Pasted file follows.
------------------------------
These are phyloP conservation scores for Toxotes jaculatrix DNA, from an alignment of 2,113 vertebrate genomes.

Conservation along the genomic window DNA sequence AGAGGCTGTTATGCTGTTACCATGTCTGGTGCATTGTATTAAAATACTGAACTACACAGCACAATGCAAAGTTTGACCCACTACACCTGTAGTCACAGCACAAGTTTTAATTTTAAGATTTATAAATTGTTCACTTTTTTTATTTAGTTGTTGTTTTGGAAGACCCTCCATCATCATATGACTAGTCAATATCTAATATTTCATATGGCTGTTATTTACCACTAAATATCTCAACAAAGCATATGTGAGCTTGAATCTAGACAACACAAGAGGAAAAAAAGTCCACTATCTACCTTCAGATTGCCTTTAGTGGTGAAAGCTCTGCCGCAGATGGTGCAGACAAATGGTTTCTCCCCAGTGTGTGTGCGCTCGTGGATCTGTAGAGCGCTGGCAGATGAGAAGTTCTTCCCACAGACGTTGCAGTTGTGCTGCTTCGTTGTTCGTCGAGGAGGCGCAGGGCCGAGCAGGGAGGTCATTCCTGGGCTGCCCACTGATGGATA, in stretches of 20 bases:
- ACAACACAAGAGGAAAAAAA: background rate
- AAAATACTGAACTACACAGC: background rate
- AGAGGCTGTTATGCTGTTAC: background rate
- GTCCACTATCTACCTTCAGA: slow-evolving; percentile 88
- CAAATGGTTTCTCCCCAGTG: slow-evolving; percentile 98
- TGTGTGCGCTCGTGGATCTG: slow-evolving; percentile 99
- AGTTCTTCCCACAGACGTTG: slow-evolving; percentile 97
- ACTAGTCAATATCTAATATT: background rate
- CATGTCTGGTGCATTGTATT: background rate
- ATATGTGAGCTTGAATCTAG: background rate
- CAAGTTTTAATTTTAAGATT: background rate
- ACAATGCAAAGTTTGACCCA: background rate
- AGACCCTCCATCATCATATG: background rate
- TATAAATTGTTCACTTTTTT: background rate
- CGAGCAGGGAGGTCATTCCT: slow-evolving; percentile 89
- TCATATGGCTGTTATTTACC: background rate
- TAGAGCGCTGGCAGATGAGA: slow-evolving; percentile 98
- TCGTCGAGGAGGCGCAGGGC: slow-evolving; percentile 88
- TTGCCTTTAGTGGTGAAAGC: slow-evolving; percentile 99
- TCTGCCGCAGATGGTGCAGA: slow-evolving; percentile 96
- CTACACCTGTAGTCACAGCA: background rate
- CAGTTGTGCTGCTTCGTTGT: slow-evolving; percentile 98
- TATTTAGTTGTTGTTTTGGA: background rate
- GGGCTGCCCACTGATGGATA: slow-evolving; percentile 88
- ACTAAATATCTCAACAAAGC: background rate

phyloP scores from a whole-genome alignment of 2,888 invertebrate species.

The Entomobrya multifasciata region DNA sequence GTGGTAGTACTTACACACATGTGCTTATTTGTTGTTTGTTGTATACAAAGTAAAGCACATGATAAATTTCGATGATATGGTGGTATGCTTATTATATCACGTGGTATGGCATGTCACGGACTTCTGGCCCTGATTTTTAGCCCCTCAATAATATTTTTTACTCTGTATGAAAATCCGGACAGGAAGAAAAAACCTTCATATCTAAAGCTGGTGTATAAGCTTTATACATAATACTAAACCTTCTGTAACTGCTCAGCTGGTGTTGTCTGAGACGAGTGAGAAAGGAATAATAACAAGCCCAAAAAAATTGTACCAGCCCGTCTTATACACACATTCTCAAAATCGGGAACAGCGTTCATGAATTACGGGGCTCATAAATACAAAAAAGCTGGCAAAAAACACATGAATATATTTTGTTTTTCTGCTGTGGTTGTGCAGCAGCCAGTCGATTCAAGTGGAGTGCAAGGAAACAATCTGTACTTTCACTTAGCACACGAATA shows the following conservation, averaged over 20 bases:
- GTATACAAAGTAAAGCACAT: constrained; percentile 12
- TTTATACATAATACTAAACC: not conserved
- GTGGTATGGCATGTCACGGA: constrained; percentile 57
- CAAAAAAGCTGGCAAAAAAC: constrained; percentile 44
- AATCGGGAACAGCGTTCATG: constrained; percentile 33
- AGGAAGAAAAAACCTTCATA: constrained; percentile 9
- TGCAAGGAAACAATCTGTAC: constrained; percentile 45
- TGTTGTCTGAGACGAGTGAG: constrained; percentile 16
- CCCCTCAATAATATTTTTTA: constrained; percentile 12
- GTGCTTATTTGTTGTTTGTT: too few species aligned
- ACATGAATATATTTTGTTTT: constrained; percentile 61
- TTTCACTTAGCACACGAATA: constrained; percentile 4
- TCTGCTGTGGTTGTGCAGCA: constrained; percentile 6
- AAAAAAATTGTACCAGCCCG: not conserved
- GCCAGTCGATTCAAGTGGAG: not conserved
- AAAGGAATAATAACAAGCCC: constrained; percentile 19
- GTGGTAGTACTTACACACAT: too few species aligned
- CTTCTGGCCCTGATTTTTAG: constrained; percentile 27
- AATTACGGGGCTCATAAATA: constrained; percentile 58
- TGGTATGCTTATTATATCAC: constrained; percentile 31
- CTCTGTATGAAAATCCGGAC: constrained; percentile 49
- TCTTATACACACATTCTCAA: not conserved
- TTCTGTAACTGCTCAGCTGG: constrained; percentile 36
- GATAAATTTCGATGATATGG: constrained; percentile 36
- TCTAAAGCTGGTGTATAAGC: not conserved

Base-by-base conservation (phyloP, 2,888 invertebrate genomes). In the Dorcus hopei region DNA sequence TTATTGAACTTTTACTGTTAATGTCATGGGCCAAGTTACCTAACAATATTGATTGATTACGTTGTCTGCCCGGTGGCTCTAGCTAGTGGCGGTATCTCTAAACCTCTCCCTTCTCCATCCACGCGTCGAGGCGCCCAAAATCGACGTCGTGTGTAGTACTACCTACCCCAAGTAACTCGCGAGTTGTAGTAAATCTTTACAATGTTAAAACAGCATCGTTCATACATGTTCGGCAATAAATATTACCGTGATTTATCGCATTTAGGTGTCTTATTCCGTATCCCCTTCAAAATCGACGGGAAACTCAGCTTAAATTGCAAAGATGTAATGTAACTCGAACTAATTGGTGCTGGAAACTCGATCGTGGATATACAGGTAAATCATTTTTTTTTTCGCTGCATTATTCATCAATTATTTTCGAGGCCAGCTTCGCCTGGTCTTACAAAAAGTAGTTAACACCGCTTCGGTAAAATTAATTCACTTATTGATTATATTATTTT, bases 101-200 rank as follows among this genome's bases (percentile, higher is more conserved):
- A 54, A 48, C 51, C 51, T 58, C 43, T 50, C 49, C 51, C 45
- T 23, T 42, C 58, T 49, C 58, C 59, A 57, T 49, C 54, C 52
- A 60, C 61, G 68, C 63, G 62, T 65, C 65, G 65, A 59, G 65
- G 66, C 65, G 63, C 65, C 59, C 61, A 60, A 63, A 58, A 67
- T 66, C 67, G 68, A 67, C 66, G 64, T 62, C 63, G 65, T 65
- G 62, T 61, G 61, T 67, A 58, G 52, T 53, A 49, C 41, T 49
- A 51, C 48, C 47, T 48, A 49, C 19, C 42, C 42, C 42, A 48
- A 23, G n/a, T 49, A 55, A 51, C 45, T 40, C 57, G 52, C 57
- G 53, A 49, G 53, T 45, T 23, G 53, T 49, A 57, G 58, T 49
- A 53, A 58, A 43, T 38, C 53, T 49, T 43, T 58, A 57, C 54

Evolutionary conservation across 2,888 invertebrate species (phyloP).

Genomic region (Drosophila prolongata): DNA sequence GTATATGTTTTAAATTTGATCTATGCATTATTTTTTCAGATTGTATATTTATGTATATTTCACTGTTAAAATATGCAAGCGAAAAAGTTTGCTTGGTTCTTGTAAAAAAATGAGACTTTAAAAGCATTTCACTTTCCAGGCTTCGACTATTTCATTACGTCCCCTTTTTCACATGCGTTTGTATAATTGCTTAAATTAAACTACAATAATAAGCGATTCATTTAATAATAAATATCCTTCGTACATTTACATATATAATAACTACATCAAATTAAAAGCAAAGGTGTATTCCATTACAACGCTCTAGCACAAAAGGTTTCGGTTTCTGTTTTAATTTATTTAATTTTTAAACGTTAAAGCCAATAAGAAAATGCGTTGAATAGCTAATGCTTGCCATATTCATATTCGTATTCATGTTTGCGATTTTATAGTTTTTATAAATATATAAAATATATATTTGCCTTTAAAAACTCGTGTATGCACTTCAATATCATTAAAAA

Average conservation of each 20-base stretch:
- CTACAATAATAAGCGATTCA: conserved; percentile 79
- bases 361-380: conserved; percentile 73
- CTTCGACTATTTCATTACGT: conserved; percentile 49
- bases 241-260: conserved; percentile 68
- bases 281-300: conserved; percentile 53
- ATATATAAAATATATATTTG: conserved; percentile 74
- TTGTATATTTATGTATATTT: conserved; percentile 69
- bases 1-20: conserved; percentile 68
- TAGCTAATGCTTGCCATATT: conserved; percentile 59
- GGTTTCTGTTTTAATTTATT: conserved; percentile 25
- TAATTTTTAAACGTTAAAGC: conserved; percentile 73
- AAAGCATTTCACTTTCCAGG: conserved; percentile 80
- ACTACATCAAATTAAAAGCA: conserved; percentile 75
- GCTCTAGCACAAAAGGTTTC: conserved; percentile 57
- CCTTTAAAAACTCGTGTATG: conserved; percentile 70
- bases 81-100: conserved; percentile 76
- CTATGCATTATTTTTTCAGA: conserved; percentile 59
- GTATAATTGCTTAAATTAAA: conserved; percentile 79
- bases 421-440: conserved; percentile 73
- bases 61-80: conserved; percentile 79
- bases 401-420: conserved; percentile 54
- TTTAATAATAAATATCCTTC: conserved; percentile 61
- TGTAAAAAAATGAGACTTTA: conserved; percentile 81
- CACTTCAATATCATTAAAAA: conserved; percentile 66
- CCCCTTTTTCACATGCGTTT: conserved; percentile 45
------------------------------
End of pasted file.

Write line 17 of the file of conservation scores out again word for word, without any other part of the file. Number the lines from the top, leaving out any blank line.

- CGAGCAGGGAGGTCATTCCT: slow-evolving; percentile 89